- Progressive myoclonus epilepsy Lafora-type (LD, OMIM# 254780), confirmed also by genetic testing, revealing a homozygous missense mutation (c.205C>G, P69A) in the EPM2B (NHLRC1) gene.
LD is the most common and severe form of adolescent-onset progressive myoclonus epilepsies (PMEs), a group of devastating inherited neurodegenerative disorders characterized by progressively worsening myoclonus, epilepsy, early dementia and death.5 LD, first described by Lafora in 1911, is particularly frequent in Mediterranean countries (Spain, Italy, France), Northern Africa, the Middle East, and in some regions of Southern India where a high rate of consanguinity is present.3,5 LD classically starts in adolescence in otherwise neurologically normal individuals, usually with action and stimulus-sensitive myoclonus as well as tonic-clonic, absence, atonic, and visual seizures. Neuropsychiatric symptoms such as behavioral changes, depression, apathy, are also often present. Initial symptoms are followed by rapidly progressive dementia, refractory status epilepticus, psychosis, cerebellar ataxia, dysarthria, mutism, and respiratory failure which lead to death within about a decade.3, 5
The main differential diagnosis is with four other forms of PMEs: Unverricht-Lundborg disease (EPM1), the neuronal ceroid lipofuscinoses, myoclonic epilepsy with ragged red fibers (MERRF), and sialidosis.3,5 The age of onset, presenting symptoms, occurrence of occipital seizures and the progressive and rapid course, together with the EEG features suggest LD, until the diagnosis is definitively confirmed by skin biopsy or genetic analysis. The pathologic hallmark of LD is the presence of the typical PAS-positive intraneuronal inclusions (Lafora bodies, LBs). LBs are also found in other tissues such as heart, liver, muscle and skin composed of an abnormal form of glycogen.5,6 Importantly, neuronal LB exclusively localize in perikarya and dendrites but not in axons. LB may be conveniently identified in the eccrine ducts or apocrine myoepithelia of sweat glands obtained from skin biopsy1. LD is caused by mutations in the EPM2A4 or the EPM2B (NHLRC1) 2 genes, encoding the laforin dual specificity protein phosphatase and the malin E3 ubiquitin ligase respectively, both involved in a complex poorly understood pathway regulating glycogen metabolism. At present, LD treatment remains palliative.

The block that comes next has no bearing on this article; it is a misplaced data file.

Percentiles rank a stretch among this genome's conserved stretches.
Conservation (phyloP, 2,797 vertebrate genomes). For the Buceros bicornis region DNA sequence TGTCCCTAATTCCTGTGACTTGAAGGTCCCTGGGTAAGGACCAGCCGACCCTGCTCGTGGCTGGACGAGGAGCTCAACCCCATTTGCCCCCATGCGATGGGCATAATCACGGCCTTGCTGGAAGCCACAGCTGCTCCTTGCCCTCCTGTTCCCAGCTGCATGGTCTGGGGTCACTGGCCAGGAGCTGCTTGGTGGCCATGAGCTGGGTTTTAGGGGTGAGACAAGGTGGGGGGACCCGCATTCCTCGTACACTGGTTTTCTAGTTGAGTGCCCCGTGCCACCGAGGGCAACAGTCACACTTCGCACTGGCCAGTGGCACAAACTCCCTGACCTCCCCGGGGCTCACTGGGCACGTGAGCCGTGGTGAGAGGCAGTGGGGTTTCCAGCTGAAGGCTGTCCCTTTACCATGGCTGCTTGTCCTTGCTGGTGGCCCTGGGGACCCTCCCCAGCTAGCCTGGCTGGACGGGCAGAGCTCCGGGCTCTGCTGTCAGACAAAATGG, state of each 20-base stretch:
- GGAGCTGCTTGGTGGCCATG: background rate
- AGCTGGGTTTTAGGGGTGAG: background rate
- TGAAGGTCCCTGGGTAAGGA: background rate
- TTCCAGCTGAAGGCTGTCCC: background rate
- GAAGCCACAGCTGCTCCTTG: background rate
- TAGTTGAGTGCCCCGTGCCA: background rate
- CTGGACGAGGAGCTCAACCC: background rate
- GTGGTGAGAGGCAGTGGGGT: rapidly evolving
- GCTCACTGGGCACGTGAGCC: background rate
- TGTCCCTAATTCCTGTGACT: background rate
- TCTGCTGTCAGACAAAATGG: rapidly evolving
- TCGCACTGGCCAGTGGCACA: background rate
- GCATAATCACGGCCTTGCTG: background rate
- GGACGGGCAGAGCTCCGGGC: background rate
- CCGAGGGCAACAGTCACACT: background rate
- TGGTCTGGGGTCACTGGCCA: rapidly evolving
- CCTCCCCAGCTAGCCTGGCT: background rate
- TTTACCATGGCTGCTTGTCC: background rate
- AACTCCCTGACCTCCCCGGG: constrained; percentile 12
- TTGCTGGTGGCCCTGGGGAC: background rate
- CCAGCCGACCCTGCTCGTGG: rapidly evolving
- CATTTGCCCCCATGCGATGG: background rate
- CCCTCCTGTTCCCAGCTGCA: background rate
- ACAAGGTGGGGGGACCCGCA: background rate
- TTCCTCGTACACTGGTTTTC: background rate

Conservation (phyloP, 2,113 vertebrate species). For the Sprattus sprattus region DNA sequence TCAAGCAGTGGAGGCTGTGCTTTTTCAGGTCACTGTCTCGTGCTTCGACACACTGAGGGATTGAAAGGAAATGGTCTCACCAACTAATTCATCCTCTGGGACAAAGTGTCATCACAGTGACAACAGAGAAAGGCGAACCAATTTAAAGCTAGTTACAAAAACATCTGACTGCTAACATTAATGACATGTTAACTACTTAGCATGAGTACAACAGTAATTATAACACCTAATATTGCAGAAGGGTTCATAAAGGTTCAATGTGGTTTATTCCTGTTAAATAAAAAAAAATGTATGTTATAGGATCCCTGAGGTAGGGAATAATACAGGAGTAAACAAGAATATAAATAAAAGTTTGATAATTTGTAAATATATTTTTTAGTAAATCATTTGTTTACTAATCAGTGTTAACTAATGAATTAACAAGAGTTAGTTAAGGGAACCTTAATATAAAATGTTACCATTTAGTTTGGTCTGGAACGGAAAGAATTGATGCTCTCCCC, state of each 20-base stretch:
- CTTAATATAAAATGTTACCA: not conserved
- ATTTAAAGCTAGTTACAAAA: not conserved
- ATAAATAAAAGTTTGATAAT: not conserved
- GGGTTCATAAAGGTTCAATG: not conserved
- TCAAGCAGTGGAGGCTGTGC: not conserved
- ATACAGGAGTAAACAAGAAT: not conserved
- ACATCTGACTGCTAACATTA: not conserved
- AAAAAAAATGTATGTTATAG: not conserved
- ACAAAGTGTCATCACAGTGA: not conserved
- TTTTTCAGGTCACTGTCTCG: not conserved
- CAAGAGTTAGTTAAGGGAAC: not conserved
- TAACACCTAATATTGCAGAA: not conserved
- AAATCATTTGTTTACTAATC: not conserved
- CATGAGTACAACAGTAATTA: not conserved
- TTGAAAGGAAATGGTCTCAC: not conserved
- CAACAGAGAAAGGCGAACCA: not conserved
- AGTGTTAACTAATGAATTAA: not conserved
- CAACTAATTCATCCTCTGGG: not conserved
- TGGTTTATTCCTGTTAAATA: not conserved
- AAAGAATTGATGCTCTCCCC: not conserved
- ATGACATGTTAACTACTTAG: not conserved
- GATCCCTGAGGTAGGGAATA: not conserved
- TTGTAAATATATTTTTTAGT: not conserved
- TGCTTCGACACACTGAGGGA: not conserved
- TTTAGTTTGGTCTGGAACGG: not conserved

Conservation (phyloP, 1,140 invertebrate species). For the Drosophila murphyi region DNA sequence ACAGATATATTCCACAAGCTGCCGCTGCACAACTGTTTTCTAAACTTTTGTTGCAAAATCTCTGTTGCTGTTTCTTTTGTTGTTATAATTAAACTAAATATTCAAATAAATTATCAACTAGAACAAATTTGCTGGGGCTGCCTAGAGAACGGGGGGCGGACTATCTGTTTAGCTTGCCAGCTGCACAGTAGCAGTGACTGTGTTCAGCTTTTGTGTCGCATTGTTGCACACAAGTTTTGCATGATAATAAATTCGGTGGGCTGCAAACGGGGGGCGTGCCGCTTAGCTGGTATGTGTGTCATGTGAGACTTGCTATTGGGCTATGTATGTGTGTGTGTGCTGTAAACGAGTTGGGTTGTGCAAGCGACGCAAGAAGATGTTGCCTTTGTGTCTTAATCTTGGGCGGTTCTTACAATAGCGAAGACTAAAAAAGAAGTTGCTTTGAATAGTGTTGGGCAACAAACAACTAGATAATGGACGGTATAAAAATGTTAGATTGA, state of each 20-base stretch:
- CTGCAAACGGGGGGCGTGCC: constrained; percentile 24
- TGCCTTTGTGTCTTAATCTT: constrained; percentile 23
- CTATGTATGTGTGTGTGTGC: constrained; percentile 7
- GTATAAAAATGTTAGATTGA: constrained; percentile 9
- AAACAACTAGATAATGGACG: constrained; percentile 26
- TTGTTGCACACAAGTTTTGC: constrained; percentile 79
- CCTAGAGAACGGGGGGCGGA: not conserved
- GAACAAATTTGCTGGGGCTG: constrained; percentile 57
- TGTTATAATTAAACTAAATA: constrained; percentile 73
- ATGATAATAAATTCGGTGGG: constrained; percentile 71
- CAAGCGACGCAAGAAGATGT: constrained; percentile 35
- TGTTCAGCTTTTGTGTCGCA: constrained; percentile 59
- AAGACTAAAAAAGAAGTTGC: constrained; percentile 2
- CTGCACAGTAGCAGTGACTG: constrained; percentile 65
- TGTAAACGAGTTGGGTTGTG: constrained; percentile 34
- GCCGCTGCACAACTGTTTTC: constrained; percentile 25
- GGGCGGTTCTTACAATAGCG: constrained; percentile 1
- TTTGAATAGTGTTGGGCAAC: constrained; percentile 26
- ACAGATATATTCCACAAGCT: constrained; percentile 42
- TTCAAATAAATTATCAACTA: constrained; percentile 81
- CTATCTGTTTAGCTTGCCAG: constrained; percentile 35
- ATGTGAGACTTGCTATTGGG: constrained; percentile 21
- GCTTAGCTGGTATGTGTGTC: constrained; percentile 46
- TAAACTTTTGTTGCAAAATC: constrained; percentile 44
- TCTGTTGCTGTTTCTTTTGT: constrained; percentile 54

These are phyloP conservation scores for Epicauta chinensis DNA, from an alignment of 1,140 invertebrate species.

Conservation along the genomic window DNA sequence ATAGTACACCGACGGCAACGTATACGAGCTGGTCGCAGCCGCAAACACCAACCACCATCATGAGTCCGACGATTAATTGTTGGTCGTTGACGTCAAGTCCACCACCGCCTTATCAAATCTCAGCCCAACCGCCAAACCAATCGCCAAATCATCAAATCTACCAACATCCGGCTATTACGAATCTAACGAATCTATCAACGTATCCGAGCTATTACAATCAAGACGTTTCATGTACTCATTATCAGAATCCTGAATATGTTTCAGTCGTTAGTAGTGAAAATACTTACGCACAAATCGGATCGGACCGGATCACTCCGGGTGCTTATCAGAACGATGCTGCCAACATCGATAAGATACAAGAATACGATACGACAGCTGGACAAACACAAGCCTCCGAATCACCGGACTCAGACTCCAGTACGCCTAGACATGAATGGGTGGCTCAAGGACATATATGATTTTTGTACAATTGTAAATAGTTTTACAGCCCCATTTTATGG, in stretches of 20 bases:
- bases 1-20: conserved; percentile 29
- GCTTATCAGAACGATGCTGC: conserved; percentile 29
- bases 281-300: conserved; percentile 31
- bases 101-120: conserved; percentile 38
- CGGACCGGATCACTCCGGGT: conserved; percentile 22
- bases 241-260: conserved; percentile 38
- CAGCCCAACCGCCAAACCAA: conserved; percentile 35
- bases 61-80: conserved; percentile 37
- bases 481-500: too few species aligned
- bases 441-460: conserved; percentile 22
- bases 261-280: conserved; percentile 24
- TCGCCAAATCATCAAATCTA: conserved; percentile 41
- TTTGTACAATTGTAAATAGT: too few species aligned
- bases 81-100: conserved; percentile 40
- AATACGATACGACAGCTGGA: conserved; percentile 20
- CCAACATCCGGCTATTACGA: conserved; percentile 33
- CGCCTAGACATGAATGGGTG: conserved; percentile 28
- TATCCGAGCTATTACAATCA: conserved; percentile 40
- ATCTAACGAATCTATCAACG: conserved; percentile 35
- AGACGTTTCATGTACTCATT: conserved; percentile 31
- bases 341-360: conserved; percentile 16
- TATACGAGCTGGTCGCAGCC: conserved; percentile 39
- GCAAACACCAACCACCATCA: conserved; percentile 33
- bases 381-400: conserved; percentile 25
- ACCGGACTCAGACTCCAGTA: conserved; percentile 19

Contributed by Pasquale Striano, Cameron A. Ackerley, Mariarosaria Cervasio, Jean-Marie Girard, Julie Turnbull, Maria Laura Del Basso-De Caro, Salvatore Striano, Federico Zara, and Berge A. Minassianf